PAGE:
Lessons in Moral Development Learned From a Sabbatical Adventure: An Ongoing Column in JCC Connexions
Pete Mather serves as the senior associate editor for the Journal of College and Character and is a professor in higher education and student affairs at Ohio University. He is providing this column in Connexions based on his 2021-2022 academic year sabbatical. During his sabbatical, Pete has been interviewing innovative thinkers about the future of student engagement in higher education, reading on the topic of higher education reform, and has been on a soul-searching mission to discover ways of encouraging best models of practice for today's and tomorrow's students. This column focuses on how higher education faculty and administrators can promote moral development in an evolving higher education environment.
Please see his reflection/adventure/sabbatical blog here.
Returning to Teaching
As I returned from my faculty fellowship leave this past fall semester, I was full of enthusiasm about sharing what I had contemplated and learned about the future of higher education and student affairs with my students. Having reflected on the significant strains on contemporary community life—on campuses and in society at large—I was ready to encourage our master’s students in college student personnel to consider the power they possess to affect change in the world, and to foster the same sense of agency among the students with whom they work. In a student development theory course, we examined educational approaches such as appreciative inquiry for organizational and personal change and social psychological theories of motivation, goal achievement, and creative problem solving as important foundations of their work with their students today and in the future.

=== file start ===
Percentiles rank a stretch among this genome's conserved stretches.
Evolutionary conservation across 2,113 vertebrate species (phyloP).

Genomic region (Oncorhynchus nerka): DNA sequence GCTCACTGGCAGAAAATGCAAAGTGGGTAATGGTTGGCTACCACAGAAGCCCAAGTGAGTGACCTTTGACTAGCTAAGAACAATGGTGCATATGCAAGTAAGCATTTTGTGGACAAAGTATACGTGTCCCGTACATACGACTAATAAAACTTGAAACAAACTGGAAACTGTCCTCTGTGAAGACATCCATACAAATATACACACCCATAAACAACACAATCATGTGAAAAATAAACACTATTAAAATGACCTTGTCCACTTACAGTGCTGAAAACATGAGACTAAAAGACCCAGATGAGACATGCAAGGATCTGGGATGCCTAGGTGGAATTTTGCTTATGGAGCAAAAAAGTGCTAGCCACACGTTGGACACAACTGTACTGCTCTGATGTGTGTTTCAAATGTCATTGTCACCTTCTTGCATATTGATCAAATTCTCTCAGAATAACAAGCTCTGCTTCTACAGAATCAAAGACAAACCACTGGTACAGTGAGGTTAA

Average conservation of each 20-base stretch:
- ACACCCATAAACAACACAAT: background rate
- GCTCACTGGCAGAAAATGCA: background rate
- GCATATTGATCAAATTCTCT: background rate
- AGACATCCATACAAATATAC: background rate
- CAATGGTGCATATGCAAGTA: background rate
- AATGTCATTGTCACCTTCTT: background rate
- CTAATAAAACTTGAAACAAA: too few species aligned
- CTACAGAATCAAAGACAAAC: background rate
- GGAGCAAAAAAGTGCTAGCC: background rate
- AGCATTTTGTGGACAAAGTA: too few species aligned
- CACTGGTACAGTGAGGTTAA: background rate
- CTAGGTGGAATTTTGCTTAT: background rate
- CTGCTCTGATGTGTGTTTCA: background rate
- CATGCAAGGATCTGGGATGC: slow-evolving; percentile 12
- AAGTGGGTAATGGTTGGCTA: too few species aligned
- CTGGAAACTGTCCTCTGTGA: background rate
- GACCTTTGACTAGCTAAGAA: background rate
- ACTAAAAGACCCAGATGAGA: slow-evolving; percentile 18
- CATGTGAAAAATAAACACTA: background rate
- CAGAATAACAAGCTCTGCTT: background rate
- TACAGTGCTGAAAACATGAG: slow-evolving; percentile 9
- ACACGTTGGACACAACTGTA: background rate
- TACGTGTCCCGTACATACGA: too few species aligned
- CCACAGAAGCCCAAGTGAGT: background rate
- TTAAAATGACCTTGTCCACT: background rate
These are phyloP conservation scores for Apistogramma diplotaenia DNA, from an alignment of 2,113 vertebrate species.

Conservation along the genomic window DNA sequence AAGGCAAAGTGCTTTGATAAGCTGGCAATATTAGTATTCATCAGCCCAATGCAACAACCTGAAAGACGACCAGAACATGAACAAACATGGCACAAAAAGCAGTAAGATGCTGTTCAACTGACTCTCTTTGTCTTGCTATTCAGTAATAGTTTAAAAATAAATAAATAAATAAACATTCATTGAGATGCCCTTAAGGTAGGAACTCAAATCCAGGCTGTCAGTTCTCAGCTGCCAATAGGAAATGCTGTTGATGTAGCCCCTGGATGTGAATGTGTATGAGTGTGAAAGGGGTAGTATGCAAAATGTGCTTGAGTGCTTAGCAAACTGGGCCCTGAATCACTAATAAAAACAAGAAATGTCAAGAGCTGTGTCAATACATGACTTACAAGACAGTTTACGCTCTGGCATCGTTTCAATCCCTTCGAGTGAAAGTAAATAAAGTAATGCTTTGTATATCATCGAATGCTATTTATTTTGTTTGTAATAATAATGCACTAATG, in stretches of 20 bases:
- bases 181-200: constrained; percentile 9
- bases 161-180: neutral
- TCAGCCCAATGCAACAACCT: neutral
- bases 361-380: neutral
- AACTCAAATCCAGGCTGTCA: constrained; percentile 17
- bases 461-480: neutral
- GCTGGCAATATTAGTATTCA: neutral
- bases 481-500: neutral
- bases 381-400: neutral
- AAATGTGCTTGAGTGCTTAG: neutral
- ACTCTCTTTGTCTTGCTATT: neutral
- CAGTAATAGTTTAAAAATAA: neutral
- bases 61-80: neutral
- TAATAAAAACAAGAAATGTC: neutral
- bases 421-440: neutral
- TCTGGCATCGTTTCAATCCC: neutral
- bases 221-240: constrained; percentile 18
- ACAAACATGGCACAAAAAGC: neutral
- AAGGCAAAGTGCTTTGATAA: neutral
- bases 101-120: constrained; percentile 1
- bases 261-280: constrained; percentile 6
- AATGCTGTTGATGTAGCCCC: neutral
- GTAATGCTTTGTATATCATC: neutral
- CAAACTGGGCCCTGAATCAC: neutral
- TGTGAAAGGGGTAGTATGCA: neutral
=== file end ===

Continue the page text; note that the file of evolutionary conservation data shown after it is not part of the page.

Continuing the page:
Meaning and Existence
These theories are customarily not taught in student development classes. In my own experiences teaching the course, I regularly found that students had difficulties knowing how to translate their understanding of theories into their work. I believed I had found the silver bullet: theoretical models that promote action. My attention to the framework of agency was built on a belief that the world is complex, in an ongoing state of flux, and people are confronting epic, existential concerns that deal with meaning and existence. As I have described in my sabbatical reflections, I had seen a world that was on fire as I traveled through the smoke-filled mountains of the Western United States. I based much of the course on my assumption that if we are going to deal with issues of global warming, gun violence, mass incarceration, political polarization, and the mental health epidemic, we need to ensure that students are prepared to adapt to ever changing circumstances and to have the knowledge, dispositions, and skills to address these daunting global concerns.
Alongside the considerations of what it means to be an agent of change in the world, the course also gave attention to the evolving understanding of how social identities shape students’ experiences in the world. We studied issues of injustice, and we explored ways of advocating for remediation of oppression. In the midst of learning about how people navigate the world from positions of marginalization, I drove the conversations to consider how individuals facing oppression can assume agency to maximize their opportunities for success and how we all could work to dismantle oppressive structures. When discussing personal possibilities and responsibilities to promote change, I found myself running up against students’ concerns that focusing on issues of student agency redirected blame for society’s challenges to the cohort of students who are now transitioning into increasing adult responsibilities. The essential unfairness of the circumstances they face showed up regularly as an impediment to my sense of how change could be affected by our work.